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Title: Comparative studies on the effects of sewage sludge ash and fly ash on cement hydration and properties of cement mortars
Authors: Chen, Z 
Poon, CS 
Keywords: Sewage sludge ash
Hydration heat
Pore structure
Phase composition
Drying shrinkage
Issue Date: 2017
Publisher: Elsevier
Source: Construction and building materials, 2017, v. 154, p. 791-803 How to cite?
Journal: Construction and building materials 
Abstract: Sewage sludge ash (SSA) is the byproduct obtained from incinerating mechanically dewatered sewage sludge. Some published literature mentions that mortars of comparable strength can be produced using a small amount of SSA to replace cement. However, information on how SSA affects the properties of cement mortars is limited given the pozzolanic activities of most SSA being modest. This study identified the mechanisms behind some beneficial effects of the SSA on the strength development of mortars through a comparison study with fine sewage sludge ash (FSSA) and pulverized fly ash (PFA). The findings of this study indicated that the presence of SSA accelerates the rate of heat evolution from cement hydration while PFA does not produce this effect. A higher content of SSA or FSSA produces a greater effect. Replacing cement by SSA or FSSA up to 10% did not induce significant changes to the pore structure of the pastes. The formation of brushite in SSA or FSSA cement mortars contributes to the long-term strength of the mortars. PFA reduces the drying shrinkage of the mortars, but SSA causes greater drying shrinkage due to increasing content of mesopores with sizes less than 0.025 mu m. This harmful effect is greater with FSSA.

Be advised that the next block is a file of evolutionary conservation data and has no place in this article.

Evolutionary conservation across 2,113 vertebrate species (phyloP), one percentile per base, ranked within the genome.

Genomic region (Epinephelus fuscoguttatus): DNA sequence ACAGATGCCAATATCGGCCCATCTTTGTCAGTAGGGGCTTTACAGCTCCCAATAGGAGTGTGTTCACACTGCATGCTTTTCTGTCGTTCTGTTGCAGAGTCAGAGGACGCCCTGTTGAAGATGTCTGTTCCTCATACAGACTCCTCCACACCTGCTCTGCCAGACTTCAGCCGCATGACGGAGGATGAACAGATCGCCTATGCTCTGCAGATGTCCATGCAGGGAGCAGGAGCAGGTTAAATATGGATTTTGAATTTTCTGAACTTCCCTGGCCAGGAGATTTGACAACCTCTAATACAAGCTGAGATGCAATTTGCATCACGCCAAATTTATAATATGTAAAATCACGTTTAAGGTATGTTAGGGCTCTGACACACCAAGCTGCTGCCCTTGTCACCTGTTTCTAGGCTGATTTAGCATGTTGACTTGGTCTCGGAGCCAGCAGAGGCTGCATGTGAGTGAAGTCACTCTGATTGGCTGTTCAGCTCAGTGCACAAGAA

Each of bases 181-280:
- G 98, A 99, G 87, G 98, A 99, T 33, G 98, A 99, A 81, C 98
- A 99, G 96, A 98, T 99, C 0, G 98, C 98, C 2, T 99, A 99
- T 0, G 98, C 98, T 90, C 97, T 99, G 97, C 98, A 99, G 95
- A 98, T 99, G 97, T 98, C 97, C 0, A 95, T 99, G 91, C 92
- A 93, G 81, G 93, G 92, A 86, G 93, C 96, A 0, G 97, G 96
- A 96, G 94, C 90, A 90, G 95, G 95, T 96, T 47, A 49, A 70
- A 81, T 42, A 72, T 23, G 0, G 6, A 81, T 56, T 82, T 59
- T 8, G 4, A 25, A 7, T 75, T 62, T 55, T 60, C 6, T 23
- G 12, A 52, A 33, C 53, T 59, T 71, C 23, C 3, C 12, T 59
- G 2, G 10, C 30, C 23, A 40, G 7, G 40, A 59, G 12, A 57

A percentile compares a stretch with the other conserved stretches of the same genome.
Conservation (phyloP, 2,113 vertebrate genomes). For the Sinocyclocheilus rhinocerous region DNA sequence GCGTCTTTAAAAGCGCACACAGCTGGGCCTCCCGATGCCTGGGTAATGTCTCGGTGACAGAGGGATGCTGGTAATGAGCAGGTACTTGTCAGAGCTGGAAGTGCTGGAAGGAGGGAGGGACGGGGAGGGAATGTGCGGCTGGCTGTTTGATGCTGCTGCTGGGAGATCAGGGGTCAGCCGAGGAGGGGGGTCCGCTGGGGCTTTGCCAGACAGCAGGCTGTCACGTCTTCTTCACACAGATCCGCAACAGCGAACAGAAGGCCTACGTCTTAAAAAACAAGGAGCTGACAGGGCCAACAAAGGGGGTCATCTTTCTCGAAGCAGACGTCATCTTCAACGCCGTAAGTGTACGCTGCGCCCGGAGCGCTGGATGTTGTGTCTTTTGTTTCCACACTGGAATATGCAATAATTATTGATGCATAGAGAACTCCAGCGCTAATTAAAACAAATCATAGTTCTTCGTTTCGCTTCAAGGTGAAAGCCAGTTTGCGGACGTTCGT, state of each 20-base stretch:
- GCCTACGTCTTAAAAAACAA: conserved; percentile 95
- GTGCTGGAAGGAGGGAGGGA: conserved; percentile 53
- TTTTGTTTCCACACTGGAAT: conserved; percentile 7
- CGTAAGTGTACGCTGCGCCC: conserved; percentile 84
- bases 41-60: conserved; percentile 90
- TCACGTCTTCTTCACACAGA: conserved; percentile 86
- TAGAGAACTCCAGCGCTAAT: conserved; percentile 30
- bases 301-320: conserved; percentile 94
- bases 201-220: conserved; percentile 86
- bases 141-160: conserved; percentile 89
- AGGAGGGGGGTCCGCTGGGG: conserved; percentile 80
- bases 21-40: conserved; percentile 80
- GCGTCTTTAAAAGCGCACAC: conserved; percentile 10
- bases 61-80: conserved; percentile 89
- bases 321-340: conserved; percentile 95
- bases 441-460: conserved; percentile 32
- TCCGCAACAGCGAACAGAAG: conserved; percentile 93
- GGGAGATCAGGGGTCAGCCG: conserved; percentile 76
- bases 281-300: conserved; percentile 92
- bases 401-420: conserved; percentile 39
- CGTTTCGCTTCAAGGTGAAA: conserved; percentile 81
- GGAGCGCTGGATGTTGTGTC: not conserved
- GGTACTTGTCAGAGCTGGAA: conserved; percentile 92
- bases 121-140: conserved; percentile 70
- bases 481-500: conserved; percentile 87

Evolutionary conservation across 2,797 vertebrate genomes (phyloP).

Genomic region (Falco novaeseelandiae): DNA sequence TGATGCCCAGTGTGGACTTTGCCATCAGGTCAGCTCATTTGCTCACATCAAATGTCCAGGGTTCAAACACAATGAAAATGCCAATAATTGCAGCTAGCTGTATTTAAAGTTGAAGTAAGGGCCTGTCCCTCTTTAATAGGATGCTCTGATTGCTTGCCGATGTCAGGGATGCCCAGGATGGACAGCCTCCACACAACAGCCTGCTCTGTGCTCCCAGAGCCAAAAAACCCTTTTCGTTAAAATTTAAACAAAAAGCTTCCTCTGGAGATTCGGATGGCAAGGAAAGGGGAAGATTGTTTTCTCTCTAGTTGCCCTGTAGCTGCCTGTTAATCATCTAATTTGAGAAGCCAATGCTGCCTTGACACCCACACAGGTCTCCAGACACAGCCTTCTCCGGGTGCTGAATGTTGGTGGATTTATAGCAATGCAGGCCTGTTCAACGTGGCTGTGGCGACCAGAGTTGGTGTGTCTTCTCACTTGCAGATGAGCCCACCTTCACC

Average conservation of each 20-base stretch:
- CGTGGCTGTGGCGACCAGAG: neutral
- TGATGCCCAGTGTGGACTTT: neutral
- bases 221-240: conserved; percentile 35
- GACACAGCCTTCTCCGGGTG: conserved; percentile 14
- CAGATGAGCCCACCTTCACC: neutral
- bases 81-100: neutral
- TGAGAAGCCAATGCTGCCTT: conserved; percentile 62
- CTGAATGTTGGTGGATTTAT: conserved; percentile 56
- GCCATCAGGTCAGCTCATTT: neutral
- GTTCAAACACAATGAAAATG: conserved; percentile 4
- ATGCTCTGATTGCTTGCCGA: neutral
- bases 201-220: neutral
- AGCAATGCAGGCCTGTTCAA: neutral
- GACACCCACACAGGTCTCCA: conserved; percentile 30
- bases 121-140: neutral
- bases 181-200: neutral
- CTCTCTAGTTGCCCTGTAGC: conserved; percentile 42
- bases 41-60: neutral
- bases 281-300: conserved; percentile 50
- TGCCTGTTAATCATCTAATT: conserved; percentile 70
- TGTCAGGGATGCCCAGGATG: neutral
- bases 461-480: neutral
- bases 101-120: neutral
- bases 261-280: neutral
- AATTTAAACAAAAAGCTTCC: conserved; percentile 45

ISSN: 0950-0618
EISSN: 1879-0526
DOI: 10.1016/j.conbuildmat.2017.08.003
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